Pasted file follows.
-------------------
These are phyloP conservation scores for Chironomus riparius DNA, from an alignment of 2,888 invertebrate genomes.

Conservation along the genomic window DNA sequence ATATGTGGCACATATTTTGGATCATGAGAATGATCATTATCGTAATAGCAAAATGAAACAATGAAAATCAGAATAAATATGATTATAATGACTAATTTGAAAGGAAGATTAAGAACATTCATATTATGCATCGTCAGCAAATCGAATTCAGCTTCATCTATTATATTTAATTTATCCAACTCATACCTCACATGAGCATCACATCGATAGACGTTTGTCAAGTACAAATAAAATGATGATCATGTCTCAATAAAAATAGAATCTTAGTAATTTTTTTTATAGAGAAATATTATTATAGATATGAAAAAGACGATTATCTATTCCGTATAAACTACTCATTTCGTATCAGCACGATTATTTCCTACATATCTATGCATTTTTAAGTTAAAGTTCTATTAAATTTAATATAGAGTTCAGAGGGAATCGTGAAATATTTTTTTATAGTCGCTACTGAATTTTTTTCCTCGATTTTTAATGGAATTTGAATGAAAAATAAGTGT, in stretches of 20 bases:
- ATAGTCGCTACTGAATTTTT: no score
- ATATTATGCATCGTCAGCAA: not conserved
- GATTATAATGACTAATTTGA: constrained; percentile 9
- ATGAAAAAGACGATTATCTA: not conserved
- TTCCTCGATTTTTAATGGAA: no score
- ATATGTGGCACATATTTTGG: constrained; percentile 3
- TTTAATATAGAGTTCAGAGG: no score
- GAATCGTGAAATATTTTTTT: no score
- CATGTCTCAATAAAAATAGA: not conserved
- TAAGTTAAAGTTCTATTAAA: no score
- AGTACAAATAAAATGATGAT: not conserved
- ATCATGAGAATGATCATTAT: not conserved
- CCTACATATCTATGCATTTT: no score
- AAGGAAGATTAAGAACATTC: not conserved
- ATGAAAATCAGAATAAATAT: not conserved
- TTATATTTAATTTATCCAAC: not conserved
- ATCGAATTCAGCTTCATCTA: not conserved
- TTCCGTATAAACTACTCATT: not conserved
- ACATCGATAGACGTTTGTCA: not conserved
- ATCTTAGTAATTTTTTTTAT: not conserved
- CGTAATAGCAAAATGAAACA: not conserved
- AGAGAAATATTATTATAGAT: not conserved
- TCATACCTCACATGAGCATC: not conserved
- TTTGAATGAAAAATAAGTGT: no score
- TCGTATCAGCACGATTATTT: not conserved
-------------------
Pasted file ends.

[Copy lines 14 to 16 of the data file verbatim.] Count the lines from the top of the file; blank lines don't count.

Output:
- ATCATGAGAATGATCATTAT: not conserved
- CCTACATATCTATGCATTTT: no score
- AAGGAAGATTAAGAACATTC: not conserved